Wednesday, October 20, 2010

Matt 2:17 υπο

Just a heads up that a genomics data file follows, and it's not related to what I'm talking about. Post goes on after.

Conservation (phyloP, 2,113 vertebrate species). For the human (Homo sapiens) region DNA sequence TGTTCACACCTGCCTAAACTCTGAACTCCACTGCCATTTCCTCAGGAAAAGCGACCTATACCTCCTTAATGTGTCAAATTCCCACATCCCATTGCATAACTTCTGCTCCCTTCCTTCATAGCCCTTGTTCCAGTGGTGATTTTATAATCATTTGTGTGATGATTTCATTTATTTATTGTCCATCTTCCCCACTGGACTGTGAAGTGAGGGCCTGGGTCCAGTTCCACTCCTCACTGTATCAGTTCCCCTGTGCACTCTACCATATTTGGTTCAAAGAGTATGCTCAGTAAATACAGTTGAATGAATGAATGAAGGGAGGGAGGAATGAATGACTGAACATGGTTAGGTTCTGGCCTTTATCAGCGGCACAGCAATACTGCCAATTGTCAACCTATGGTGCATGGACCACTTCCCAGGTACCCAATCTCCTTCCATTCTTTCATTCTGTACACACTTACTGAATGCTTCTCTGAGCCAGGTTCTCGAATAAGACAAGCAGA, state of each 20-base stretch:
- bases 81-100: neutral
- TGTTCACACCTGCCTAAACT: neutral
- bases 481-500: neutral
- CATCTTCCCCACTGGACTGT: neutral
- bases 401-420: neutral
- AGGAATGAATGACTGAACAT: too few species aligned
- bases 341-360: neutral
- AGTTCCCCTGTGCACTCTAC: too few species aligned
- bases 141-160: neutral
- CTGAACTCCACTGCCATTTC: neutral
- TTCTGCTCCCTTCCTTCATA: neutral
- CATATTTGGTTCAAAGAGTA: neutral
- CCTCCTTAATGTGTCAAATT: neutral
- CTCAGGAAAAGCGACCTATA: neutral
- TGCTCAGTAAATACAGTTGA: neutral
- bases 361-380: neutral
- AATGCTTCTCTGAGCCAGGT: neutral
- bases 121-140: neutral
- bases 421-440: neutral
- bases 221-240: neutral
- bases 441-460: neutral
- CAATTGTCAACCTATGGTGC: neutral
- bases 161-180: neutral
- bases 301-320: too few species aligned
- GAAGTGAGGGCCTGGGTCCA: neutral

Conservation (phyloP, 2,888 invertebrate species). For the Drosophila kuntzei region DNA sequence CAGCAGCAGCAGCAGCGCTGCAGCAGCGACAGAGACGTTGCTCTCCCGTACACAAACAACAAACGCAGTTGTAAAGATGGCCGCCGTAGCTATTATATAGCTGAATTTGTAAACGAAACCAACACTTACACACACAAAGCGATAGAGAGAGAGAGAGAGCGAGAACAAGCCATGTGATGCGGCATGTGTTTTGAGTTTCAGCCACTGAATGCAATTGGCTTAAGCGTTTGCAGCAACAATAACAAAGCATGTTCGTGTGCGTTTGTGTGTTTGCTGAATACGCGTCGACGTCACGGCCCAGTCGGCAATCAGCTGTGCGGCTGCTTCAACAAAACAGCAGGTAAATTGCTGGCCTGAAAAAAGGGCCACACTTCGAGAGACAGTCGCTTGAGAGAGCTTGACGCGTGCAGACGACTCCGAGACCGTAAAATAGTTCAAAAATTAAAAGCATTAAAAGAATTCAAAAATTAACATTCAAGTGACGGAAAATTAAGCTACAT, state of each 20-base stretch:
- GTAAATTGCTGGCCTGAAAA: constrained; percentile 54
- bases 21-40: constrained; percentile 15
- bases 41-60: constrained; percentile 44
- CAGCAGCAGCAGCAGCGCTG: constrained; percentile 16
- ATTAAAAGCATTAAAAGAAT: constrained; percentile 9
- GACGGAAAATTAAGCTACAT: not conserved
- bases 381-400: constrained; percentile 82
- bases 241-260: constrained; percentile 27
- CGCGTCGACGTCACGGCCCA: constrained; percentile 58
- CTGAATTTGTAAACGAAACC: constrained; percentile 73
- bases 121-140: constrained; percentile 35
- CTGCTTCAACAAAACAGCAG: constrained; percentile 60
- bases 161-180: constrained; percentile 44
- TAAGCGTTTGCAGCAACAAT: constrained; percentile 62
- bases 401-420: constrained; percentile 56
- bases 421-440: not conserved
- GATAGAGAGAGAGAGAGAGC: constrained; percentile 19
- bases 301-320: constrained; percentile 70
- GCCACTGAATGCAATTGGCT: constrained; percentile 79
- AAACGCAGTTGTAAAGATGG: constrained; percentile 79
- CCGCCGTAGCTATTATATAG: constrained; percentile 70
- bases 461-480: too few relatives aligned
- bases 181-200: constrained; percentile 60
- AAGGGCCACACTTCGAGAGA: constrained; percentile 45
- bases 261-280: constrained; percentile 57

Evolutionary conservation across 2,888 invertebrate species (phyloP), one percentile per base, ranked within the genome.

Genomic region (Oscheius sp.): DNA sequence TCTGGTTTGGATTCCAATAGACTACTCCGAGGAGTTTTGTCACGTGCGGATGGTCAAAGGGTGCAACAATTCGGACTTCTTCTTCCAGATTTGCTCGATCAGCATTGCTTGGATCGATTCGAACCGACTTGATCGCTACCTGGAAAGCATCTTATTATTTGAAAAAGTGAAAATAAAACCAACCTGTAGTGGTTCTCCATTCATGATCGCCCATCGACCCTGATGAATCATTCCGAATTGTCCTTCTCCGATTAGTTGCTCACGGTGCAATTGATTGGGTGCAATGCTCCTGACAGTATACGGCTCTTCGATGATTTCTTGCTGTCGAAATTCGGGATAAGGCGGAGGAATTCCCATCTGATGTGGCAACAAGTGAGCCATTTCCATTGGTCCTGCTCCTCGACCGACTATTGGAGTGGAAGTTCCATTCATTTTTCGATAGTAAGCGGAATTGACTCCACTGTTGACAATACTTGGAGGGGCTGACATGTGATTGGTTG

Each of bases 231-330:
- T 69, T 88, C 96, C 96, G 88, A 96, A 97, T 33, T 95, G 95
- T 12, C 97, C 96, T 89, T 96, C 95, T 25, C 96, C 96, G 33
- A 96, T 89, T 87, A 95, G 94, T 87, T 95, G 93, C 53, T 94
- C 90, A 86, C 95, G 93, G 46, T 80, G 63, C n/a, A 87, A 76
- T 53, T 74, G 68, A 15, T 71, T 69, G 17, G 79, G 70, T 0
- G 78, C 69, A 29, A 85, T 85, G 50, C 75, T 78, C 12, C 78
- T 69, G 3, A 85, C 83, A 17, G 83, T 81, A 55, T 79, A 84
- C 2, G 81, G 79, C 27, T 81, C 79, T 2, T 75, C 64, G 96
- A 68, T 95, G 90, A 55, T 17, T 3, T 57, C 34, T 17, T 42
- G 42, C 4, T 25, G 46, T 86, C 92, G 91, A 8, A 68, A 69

The relatively insignificant alteration of υπο into δια (which also occurs in 3:3) is reflected in a number of manuscripts (ℵ B C D W Z 21 33 71 157 372 399 579 892 1170 1588 it vg sy-p.h). Internal evidence is divided, for, on the one hand, it might be argued (so Griesbach, 1:22) that Matthew's custom was to use δια in reference to prophets in such expressions (1:22; 2:15, 23; 4:14; 8:17; 12:17; 13:35; 21:4; 22:31; 24:15; 27:9), while, on the other hand, this very circumstance may have caused some scribes to alter υπο into δια (so Griesbach, who says the reading δια therefore "remains doubtful"; and Fritzsche, 94). While it is known that a minority of scribes altered δια into υπο on other occasions (2:23 [C 472]; 8:17 [517 Chr]; 12:17 [C2 N Π Σ 517 659 954 Chr; 1424 omits δια]; 13:35 [Π]; 21:4 [L Z Γ Δ Θ f13 482 544 700 892 sy-{s}.c]), it is suspicious that the consensus of so many Greek manuscripts, if secondary, would only have made such an alteration here and in 3:3; in other words, if υπο was so common as to cause its introduction by scribes into nearly all the manuscripts both here and in 3:3 (so Rinck, 247), why not elsewhere? Bloomfield (Annotations, 2) argues that δια is "a mere correction for greater exactness" (namely, it was not spoken by but through the prophet), suggested by the constructions previously written (cf. 1:22; 2:5, 15). On the same grounds that led von Soden to accept υπο in Matt 21:4 based on, in our opinion, much slimmer external support than that for υπο both here and in 3:3, the reading υπο cannot easily be dismissed in these two places. Due to the apparent conflict between intrinsic and transcriptional probabilities, one may choose either to leave this variation in "suspense" (so Hort, Introduction, 2) or simply to trust the text that "is found habitually to contain these morally certain or at least strongly preferred readings" (Ibid., 32). Our investigation has led us to believe that the more "habitually" accurate text to be trusted in such situations is none other than the consensus text that is commonly referred to as Byzantine. Consequently, υπο is to be preferred both here and in 3:3.

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